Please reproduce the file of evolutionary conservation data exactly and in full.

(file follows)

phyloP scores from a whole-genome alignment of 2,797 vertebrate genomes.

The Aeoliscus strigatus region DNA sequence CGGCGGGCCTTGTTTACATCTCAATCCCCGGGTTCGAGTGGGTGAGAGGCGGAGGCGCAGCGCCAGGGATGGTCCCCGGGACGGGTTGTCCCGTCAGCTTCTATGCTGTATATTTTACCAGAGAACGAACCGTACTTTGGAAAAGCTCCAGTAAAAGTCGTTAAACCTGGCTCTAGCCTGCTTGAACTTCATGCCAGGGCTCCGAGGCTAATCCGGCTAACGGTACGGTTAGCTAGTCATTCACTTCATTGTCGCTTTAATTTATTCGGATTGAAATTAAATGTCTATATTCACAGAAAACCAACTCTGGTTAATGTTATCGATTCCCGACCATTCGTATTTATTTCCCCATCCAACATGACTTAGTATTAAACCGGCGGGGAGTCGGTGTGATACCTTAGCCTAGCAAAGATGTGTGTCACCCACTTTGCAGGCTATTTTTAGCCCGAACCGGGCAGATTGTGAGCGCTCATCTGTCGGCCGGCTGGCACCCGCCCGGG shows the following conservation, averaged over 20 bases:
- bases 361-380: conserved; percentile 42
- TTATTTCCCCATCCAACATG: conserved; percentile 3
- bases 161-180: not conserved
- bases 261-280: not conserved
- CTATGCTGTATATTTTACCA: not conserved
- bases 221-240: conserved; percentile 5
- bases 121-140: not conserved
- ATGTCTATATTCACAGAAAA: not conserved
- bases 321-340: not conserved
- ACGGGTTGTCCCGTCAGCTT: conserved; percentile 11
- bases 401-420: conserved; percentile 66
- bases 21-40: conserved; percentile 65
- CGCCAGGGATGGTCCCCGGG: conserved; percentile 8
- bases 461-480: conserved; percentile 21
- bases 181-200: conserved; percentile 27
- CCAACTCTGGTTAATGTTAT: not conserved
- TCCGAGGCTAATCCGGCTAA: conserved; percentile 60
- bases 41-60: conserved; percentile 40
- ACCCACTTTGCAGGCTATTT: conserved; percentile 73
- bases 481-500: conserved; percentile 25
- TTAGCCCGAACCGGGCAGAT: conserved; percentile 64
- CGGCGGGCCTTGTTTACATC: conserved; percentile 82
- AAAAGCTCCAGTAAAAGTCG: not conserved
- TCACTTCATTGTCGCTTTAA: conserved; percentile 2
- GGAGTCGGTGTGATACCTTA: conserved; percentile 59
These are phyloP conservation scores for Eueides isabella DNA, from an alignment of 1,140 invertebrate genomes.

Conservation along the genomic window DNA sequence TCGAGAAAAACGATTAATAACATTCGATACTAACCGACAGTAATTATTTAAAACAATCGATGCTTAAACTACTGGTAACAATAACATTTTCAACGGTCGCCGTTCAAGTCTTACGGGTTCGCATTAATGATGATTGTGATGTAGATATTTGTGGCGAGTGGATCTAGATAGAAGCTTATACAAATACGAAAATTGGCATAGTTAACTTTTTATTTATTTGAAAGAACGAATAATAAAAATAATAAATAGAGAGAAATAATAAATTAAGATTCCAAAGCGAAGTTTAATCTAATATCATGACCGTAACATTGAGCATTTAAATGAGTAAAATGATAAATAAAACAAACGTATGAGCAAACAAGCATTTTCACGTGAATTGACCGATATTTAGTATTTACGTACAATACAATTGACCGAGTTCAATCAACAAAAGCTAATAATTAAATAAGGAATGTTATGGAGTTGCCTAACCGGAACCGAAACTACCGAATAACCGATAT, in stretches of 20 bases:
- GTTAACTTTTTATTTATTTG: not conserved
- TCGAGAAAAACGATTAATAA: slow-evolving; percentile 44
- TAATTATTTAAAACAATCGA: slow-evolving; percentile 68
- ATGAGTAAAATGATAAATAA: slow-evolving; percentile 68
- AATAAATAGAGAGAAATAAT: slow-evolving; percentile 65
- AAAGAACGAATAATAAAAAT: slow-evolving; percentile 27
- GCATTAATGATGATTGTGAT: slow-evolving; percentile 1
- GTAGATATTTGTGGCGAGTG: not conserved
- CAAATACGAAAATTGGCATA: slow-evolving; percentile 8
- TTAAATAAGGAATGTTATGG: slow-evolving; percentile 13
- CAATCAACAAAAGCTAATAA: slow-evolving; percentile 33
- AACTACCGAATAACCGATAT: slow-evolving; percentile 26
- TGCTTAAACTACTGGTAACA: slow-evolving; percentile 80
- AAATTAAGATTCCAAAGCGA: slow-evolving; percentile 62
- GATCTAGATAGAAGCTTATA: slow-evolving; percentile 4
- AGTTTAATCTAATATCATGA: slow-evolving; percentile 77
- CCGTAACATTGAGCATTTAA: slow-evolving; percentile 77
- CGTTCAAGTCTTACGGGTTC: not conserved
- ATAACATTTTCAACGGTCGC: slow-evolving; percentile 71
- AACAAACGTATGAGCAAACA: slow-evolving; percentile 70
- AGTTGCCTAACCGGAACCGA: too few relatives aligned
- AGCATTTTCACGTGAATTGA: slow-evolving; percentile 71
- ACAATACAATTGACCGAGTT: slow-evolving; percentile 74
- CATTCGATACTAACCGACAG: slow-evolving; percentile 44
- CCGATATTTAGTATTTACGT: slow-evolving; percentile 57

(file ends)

phyloP scores from a whole-genome alignment of 2,797 vertebrate genomes.

The Aeoliscus strigatus region DNA sequence CGGCGGGCCTTGTTTACATCTCAATCCCCGGGTTCGAGTGGGTGAGAGGCGGAGGCGCAGCGCCAGGGATGGTCCCCGGGACGGGTTGTCCCGTCAGCTTCTATGCTGTATATTTTACCAGAGAACGAACCGTACTTTGGAAAAGCTCCAGTAAAAGTCGTTAAACCTGGCTCTAGCCTGCTTGAACTTCATGCCAGGGCTCCGAGGCTAATCCGGCTAACGGTACGGTTAGCTAGTCATTCACTTCATTGTCGCTTTAATTTATTCGGATTGAAATTAAATGTCTATATTCACAGAAAACCAACTCTGGTTAATGTTATCGATTCCCGACCATTCGTATTTATTTCCCCATCCAACATGACTTAGTATTAAACCGGCGGGGAGTCGGTGTGATACCTTAGCCTAGCAAAGATGTGTGTCACCCACTTTGCAGGCTATTTTTAGCCCGAACCGGGCAGATTGTGAGCGCTCATCTGTCGGCCGGCTGGCACCCGCCCGGG shows the following conservation, averaged over 20 bases:
- bases 361-380: conserved; percentile 42
- TTATTTCCCCATCCAACATG: conserved; percentile 3
- bases 161-180: not conserved
- bases 261-280: not conserved
- CTATGCTGTATATTTTACCA: not conserved
- bases 221-240: conserved; percentile 5
- bases 121-140: not conserved
- ATGTCTATATTCACAGAAAA: not conserved
- bases 321-340: not conserved
- ACGGGTTGTCCCGTCAGCTT: conserved; percentile 11
- bases 401-420: conserved; percentile 66
- bases 21-40: conserved; percentile 65
- CGCCAGGGATGGTCCCCGGG: conserved; percentile 8
- bases 461-480: conserved; percentile 21
- bases 181-200: conserved; percentile 27
- CCAACTCTGGTTAATGTTAT: not conserved
- TCCGAGGCTAATCCGGCTAA: conserved; percentile 60
- bases 41-60: conserved; percentile 40
- ACCCACTTTGCAGGCTATTT: conserved; percentile 73
- bases 481-500: conserved; percentile 25
- TTAGCCCGAACCGGGCAGAT: conserved; percentile 64
- CGGCGGGCCTTGTTTACATC: conserved; percentile 82
- AAAAGCTCCAGTAAAAGTCG: not conserved
- TCACTTCATTGTCGCTTTAA: conserved; percentile 2
- GGAGTCGGTGTGATACCTTA: conserved; percentile 59
These are phyloP conservation scores for Eueides isabella DNA, from an alignment of 1,140 invertebrate genomes.

Conservation along the genomic window DNA sequence TCGAGAAAAACGATTAATAACATTCGATACTAACCGACAGTAATTATTTAAAACAATCGATGCTTAAACTACTGGTAACAATAACATTTTCAACGGTCGCCGTTCAAGTCTTACGGGTTCGCATTAATGATGATTGTGATGTAGATATTTGTGGCGAGTGGATCTAGATAGAAGCTTATACAAATACGAAAATTGGCATAGTTAACTTTTTATTTATTTGAAAGAACGAATAATAAAAATAATAAATAGAGAGAAATAATAAATTAAGATTCCAAAGCGAAGTTTAATCTAATATCATGACCGTAACATTGAGCATTTAAATGAGTAAAATGATAAATAAAACAAACGTATGAGCAAACAAGCATTTTCACGTGAATTGACCGATATTTAGTATTTACGTACAATACAATTGACCGAGTTCAATCAACAAAAGCTAATAATTAAATAAGGAATGTTATGGAGTTGCCTAACCGGAACCGAAACTACCGAATAACCGATAT, in stretches of 20 bases:
- GTTAACTTTTTATTTATTTG: not conserved
- TCGAGAAAAACGATTAATAA: slow-evolving; percentile 44
- TAATTATTTAAAACAATCGA: slow-evolving; percentile 68
- ATGAGTAAAATGATAAATAA: slow-evolving; percentile 68
- AATAAATAGAGAGAAATAAT: slow-evolving; percentile 65
- AAAGAACGAATAATAAAAAT: slow-evolving; percentile 27
- GCATTAATGATGATTGTGAT: slow-evolving; percentile 1
- GTAGATATTTGTGGCGAGTG: not conserved
- CAAATACGAAAATTGGCATA: slow-evolving; percentile 8
- TTAAATAAGGAATGTTATGG: slow-evolving; percentile 13
- CAATCAACAAAAGCTAATAA: slow-evolving; percentile 33
- AACTACCGAATAACCGATAT: slow-evolving; percentile 26
- TGCTTAAACTACTGGTAACA: slow-evolving; percentile 80
- AAATTAAGATTCCAAAGCGA: slow-evolving; percentile 62
- GATCTAGATAGAAGCTTATA: slow-evolving; percentile 4
- AGTTTAATCTAATATCATGA: slow-evolving; percentile 77
- CCGTAACATTGAGCATTTAA: slow-evolving; percentile 77
- CGTTCAAGTCTTACGGGTTC: not conserved
- ATAACATTTTCAACGGTCGC: slow-evolving; percentile 71
- AACAAACGTATGAGCAAACA: slow-evolving; percentile 70
- AGTTGCCTAACCGGAACCGA: too few relatives aligned
- AGCATTTTCACGTGAATTGA: slow-evolving; percentile 71
- ACAATACAATTGACCGAGTT: slow-evolving; percentile 74
- CATTCGATACTAACCGACAG: slow-evolving; percentile 44
- CCGATATTTAGTATTTACGT: slow-evolving; percentile 57